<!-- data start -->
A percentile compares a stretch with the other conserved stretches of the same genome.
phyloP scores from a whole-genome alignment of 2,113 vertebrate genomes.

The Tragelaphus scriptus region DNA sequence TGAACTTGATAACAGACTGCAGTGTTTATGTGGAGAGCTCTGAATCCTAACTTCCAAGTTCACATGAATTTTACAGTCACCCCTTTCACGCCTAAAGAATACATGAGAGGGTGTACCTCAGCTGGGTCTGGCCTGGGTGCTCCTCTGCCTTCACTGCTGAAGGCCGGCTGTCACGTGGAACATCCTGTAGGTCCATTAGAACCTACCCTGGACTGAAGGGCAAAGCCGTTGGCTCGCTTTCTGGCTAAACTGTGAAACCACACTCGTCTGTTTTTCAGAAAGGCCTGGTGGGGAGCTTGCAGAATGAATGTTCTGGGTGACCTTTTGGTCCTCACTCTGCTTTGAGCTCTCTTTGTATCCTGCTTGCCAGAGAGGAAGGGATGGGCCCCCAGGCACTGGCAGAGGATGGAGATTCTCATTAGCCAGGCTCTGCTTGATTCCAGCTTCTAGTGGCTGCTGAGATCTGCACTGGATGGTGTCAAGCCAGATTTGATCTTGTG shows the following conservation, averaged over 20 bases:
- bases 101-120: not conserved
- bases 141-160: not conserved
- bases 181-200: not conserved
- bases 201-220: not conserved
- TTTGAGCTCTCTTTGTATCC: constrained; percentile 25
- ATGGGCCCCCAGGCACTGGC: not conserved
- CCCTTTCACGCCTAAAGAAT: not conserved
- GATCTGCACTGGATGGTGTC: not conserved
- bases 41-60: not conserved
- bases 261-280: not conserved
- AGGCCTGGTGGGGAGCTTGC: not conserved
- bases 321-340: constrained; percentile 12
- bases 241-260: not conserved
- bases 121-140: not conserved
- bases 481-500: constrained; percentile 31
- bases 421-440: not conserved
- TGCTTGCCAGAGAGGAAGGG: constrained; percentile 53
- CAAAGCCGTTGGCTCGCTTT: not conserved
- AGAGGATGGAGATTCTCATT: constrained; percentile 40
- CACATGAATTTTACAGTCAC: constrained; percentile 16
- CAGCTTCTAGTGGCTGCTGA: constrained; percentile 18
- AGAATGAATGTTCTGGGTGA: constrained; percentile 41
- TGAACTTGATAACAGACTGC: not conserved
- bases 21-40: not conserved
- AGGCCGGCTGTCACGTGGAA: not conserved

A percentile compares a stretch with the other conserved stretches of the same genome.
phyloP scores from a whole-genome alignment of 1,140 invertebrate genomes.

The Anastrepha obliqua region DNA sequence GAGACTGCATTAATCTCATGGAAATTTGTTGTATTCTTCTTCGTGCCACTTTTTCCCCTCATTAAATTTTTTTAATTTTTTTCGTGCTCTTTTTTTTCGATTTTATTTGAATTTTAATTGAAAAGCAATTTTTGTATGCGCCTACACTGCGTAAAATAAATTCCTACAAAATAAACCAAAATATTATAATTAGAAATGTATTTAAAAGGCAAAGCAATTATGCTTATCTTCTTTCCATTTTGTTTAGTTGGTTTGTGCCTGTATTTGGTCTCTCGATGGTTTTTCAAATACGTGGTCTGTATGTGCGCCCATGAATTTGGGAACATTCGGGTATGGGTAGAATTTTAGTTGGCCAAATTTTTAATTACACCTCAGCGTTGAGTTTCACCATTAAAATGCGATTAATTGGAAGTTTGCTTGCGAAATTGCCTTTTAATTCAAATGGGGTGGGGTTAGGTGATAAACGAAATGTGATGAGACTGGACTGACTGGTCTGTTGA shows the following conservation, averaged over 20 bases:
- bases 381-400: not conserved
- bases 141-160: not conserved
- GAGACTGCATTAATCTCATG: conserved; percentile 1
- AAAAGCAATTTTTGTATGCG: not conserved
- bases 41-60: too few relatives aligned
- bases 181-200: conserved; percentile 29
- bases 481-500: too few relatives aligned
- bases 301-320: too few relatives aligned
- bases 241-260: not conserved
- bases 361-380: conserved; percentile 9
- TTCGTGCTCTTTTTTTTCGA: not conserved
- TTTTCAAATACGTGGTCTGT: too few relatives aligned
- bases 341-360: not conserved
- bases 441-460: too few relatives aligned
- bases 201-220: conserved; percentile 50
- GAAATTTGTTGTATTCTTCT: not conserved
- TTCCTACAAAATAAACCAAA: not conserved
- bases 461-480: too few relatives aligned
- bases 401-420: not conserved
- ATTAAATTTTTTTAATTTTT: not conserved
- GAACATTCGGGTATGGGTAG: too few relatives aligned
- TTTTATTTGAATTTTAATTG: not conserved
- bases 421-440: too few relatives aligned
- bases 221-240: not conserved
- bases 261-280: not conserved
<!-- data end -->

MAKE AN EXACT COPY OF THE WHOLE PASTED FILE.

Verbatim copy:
A percentile compares a stretch with the other conserved stretches of the same genome.
phyloP scores from a whole-genome alignment of 2,113 vertebrate genomes.

The Tragelaphus scriptus region DNA sequence TGAACTTGATAACAGACTGCAGTGTTTATGTGGAGAGCTCTGAATCCTAACTTCCAAGTTCACATGAATTTTACAGTCACCCCTTTCACGCCTAAAGAATACATGAGAGGGTGTACCTCAGCTGGGTCTGGCCTGGGTGCTCCTCTGCCTTCACTGCTGAAGGCCGGCTGTCACGTGGAACATCCTGTAGGTCCATTAGAACCTACCCTGGACTGAAGGGCAAAGCCGTTGGCTCGCTTTCTGGCTAAACTGTGAAACCACACTCGTCTGTTTTTCAGAAAGGCCTGGTGGGGAGCTTGCAGAATGAATGTTCTGGGTGACCTTTTGGTCCTCACTCTGCTTTGAGCTCTCTTTGTATCCTGCTTGCCAGAGAGGAAGGGATGGGCCCCCAGGCACTGGCAGAGGATGGAGATTCTCATTAGCCAGGCTCTGCTTGATTCCAGCTTCTAGTGGCTGCTGAGATCTGCACTGGATGGTGTCAAGCCAGATTTGATCTTGTG shows the following conservation, averaged over 20 bases:
- bases 101-120: not conserved
- bases 141-160: not conserved
- bases 181-200: not conserved
- bases 201-220: not conserved
- TTTGAGCTCTCTTTGTATCC: constrained; percentile 25
- ATGGGCCCCCAGGCACTGGC: not conserved
- CCCTTTCACGCCTAAAGAAT: not conserved
- GATCTGCACTGGATGGTGTC: not conserved
- bases 41-60: not conserved
- bases 261-280: not conserved
- AGGCCTGGTGGGGAGCTTGC: not conserved
- bases 321-340: constrained; percentile 12
- bases 241-260: not conserved
- bases 121-140: not conserved
- bases 481-500: constrained; percentile 31
- bases 421-440: not conserved
- TGCTTGCCAGAGAGGAAGGG: constrained; percentile 53
- CAAAGCCGTTGGCTCGCTTT: not conserved
- AGAGGATGGAGATTCTCATT: constrained; percentile 40
- CACATGAATTTTACAGTCAC: constrained; percentile 16
- CAGCTTCTAGTGGCTGCTGA: constrained; percentile 18
- AGAATGAATGTTCTGGGTGA: constrained; percentile 41
- TGAACTTGATAACAGACTGC: not conserved
- bases 21-40: not conserved
- AGGCCGGCTGTCACGTGGAA: not conserved

A percentile compares a stretch with the other conserved stretches of the same genome.
phyloP scores from a whole-genome alignment of 1,140 invertebrate genomes.

The Anastrepha obliqua region DNA sequence GAGACTGCATTAATCTCATGGAAATTTGTTGTATTCTTCTTCGTGCCACTTTTTCCCCTCATTAAATTTTTTTAATTTTTTTCGTGCTCTTTTTTTTCGATTTTATTTGAATTTTAATTGAAAAGCAATTTTTGTATGCGCCTACACTGCGTAAAATAAATTCCTACAAAATAAACCAAAATATTATAATTAGAAATGTATTTAAAAGGCAAAGCAATTATGCTTATCTTCTTTCCATTTTGTTTAGTTGGTTTGTGCCTGTATTTGGTCTCTCGATGGTTTTTCAAATACGTGGTCTGTATGTGCGCCCATGAATTTGGGAACATTCGGGTATGGGTAGAATTTTAGTTGGCCAAATTTTTAATTACACCTCAGCGTTGAGTTTCACCATTAAAATGCGATTAATTGGAAGTTTGCTTGCGAAATTGCCTTTTAATTCAAATGGGGTGGGGTTAGGTGATAAACGAAATGTGATGAGACTGGACTGACTGGTCTGTTGA shows the following conservation, averaged over 20 bases:
- bases 381-400: not conserved
- bases 141-160: not conserved
- GAGACTGCATTAATCTCATG: conserved; percentile 1
- AAAAGCAATTTTTGTATGCG: not conserved
- bases 41-60: too few relatives aligned
- bases 181-200: conserved; percentile 29
- bases 481-500: too few relatives aligned
- bases 301-320: too few relatives aligned
- bases 241-260: not conserved
- bases 361-380: conserved; percentile 9
- TTCGTGCTCTTTTTTTTCGA: not conserved
- TTTTCAAATACGTGGTCTGT: too few relatives aligned
- bases 341-360: not conserved
- bases 441-460: too few relatives aligned
- bases 201-220: conserved; percentile 50
- GAAATTTGTTGTATTCTTCT: not conserved
- TTCCTACAAAATAAACCAAA: not conserved
- bases 461-480: too few relatives aligned
- bases 401-420: not conserved
- ATTAAATTTTTTTAATTTTT: not conserved
- GAACATTCGGGTATGGGTAG: too few relatives aligned
- TTTTATTTGAATTTTAATTG: not conserved
- bases 421-440: too few relatives aligned
- bases 221-240: not conserved
- bases 261-280: not conserved